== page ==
In January 1596 Sigismund Báthory left for Prague to start negotiations over the continuation of the war against the Ottomans. He charged Bocskai with the administration of Transylvania. Bocskai soon had to face the Székely commoners. Their leaders threatened those who accepted serfdom with impalement. Bocskai sent troops to Székely Land, ordering the punishment of the ringleaders. His lieutenants overrode his instructions and put down the rebellion with extreme cruelty during the "Bloody Carnival" of 1596.
Sigismund Báthory returned from Prague in March 1596. He personally led his troops against the Crimean Tatars and Ottomans who had broken into the Partium. During his absence, Bocskai administered the principality. After a series of Ottoman victories, Sigismund started negotiations regarding his abdication with the representatives of Rudolph. The agreement was signed in December 1597, but Rudolph did not send his representatives to take possession of Transylvania for months. During the transition period, the Catholic Chancellor of Transylvania, István Jósika, accused Bocskai of initiating a plot to seize Transylvania for himself, but Friar Carillo stood by Bocskai. Bocskai persuaded Sigismund Báthory to have Jósika imprisoned shortly before his official abdication. The prince also awarded him the title of baron on 29 March 1598.
The Diet of Transylvania swore fealty to Rudolph on 8 April 1598. Rudolph appointed three commissioners (István Szuhay, Bartholomeus Pezzen, and Miklós Istvánffy) to administer Transylvania until the arrival of his governor, Maximilian III, Archduke of Austria. The commissioners did not trust Bocskai and deprived him of his offices. Having been in correspondence with his nephew, Bocskai knew that Sigismund Báthory was already regretting his abdication. Bocskai mustered his troops at Szászsebes (now Sebeș in Romania) to secure Sigismund's return. After Sigismund came to Transylvania, Bocskai convoked the Diet and persuaded the delegates to swear fealty to him on 21 August. Jósika was executed and the commissioners were expelled.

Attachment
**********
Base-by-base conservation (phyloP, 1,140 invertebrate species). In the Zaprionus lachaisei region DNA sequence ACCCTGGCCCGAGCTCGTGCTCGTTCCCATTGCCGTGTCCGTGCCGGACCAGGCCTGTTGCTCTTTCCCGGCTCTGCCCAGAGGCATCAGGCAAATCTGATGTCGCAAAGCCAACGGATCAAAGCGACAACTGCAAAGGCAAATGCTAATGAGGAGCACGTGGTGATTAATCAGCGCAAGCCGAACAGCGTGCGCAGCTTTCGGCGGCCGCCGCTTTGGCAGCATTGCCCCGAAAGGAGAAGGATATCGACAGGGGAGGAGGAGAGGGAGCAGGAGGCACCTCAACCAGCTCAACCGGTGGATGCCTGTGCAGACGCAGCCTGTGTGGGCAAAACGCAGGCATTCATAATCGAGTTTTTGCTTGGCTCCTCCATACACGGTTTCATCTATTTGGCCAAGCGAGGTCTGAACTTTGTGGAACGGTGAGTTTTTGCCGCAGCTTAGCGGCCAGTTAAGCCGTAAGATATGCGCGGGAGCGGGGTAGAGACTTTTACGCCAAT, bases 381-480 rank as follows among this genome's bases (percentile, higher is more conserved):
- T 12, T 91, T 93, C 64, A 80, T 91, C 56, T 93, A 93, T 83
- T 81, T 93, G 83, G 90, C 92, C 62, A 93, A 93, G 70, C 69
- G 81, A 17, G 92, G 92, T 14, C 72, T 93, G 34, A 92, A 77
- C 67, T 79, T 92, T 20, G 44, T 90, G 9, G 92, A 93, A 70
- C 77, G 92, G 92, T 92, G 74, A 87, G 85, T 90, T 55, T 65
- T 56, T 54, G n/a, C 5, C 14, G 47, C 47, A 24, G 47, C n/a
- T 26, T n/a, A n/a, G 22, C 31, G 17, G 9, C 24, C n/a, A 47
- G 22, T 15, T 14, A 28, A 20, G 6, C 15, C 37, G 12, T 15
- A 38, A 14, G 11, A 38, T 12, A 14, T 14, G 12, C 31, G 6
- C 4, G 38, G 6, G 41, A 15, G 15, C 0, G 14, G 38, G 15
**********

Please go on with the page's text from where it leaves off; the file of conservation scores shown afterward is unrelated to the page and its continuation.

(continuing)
Bocskai was again made the supreme commander of the Transylvanian army, but his former deputy, György Király, did not obey him and allowed Rudolph's troops to take possession of Várad. An Ottoman army broke into the Partium, laid siege to Várad, and pillaged Bocskai's nearby estates in October. Sigismund made contact with his cousin, Andrew Báthory (who was the brother of the murdered Balthasar) and offered him possession of Transylvania. He kept his negotiations with Andrew secret because Bocskai had always been a strong opponent of the pro-Ottoman policy represented by Andrew. To get rid of his uncle, Sigismund dispatched him to Prague to start new negotiations with Rudolph in late 1598.
Bocskai was still in Prague when Sigismund abdicated in favor of Andrew in March 1599. He returned to Transylvania as Rudolph's envoy and refused to swear fealty to Andrew. He settled in his fortress at Szentjobb in August. Andrew summoned him to the Diet, accusing him of the murder of Balthasar. After Bocskai ignored the prince's summons, his estates were confiscated in October, but this order could only be executed in Transylvania proper because the Partium was controlled by the emperor's supporters. Bocskai was planning to invade Transylvania, but Michael of Wallachia (whom Andrew wanted to replace with one of his brothers) was quicker and broke into the principality. The Székelys joined Michael, who routed Andrew in the Battle of Sellenberk on 28 October. Michael entered Gyulafehérvár, and Székely peasants murdered Andrew.
After learning of Michael's victory, Bocskai hired Hajdús (irregular soldiers, famed for their cruelty) and hurried to Kolozsvár. He thought that Michael was willing to withdraw from Transylvania and urged Giorgio Basta, the commander of Rudolph's army, to send new commissioners to Transylvania to put an end to the anarchy. Michael took possession of Transylvania proper, and the Diet acknowledged him as Rudolph's representative. Exposed to plundering raids by German, Wallachian, and Székely troops, Transylvania plunged into anarchy. Bocskai returned to the Partium, but Rudolph ordered him to join Michael in Gyulafehérvár on 26 November. Michael tried to take advantage of Bocskai's presence to persuade the garrisons of the fortresses to swear fealty to him, but Bocskai did not want to be Michael's underling. After he realized that Michael did not want to restore his Transylvanian estates to him, he again left Transylvania proper and settled in Szentjobb in early 1600.